Some commentators viewed the April 2007 shootings that killed thirty-two people at Virginia Polytechnic Institute and State University (Virginia Tech) as illustrative of a direct conflict between student privacy and campus security. Their claim was that privacy protection laws had prevented various Virginia Tech employees who had been concerned about Seung-Hui Cho, the Virginia Tech shooter—including professors, residence life staff members, counselors, and campus police officers—from sharing information with each other. Further, these commentators argue that this inability to pass on information potentially diminished the Virginia Tech administration’s ability to prevent the shootings.
In Griswold v. Connecticut , 381 U.S. 479 (1965), the U.S. Supreme Court recognized a constitutional right to privacy. Because an important goal of higher education is to prepare students to take their place as citizens and to participate in civic life, it is important that students experience constitutional freedoms as part of their education. Privacy in particular is important because it promotes the development of autonomy, another goal of higher education.
While tension certainly exists between the values of student privacy and campus security, characterizing them as directly in conflict would be inaccurate. The Family Educational Rights and Privacy Act (FERPA), 20 U.S.C. § 1232g, the major statute governing student privacy, protects against disclosure of student records but also provides plenty of opportunities for information sharing in situations where campus security may be implicated. In addition, an argument that student privacy and campus security are in direct conflict rests on the implicit assumption that campuses are unsafe because, if campuses were safe, there would be no need to worry about student privacy threatening campus security. But this assumption is false: campuses are, for the most part, safe.
Understanding FERPA and Related Laws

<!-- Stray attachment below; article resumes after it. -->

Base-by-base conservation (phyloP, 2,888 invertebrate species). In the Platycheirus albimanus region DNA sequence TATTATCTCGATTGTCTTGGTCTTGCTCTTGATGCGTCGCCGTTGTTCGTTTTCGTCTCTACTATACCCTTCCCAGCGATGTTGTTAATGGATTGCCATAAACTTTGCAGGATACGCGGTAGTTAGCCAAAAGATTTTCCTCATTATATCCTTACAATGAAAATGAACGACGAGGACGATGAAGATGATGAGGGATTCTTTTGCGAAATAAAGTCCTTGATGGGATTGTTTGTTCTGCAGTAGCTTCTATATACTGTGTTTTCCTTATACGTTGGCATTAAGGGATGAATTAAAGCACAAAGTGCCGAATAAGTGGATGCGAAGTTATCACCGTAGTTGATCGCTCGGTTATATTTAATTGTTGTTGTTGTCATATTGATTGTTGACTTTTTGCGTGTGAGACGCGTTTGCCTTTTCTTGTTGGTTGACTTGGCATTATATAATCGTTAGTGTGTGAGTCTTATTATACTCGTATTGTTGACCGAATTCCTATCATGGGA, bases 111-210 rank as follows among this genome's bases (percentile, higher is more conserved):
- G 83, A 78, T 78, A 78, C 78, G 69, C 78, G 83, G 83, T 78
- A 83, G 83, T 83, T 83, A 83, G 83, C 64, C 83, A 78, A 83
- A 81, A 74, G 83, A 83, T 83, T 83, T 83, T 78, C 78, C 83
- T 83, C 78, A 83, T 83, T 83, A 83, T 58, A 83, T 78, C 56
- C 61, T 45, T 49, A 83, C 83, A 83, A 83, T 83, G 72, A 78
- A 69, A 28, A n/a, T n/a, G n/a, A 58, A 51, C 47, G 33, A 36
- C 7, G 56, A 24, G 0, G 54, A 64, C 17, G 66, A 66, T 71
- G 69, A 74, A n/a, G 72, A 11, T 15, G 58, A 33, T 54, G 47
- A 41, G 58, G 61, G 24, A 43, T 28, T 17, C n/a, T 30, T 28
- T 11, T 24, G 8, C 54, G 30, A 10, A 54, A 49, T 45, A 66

FERPA is the federal statute that limits the disclosure of education records for all college students. In 1974, when Senator James Buckley introduced the bill on the Senate floor, he could not have predicted that it would become central to the debate about a balance between the privacy of college students and campus security. Testimony from the Congressional Record in 1974 suggests that the primary goal of the act was to ensure that students (and their parents) in K-12 schools had access to their school records. Buckley and other supporters of the bill felt family access to school records was especially important in light of the tendency for schools to subject their students to invasive surveys about their home lives and then disclose the results of those surveys to the government and other agencies. The Congressional Record offers no evidence that the drafters of the law were at all concerned about the disclosing of educational records by one school employee to another. Nothing from the Congressional Record suggests that any of the bill’s supporters were interested in the issue of the protection or access to educational records at colleges and universities.
Nevertheless, since this inconspicuous birth, FERPA has become an important topic in the field of higher education law. Although not the subject of much litigation (possibly because it does not provide a right of private action), and virtually unknown to practitioners outside the field, college and university lawyers devote substantial resources to creating and maintaining student records policies that comply with this confusing statute.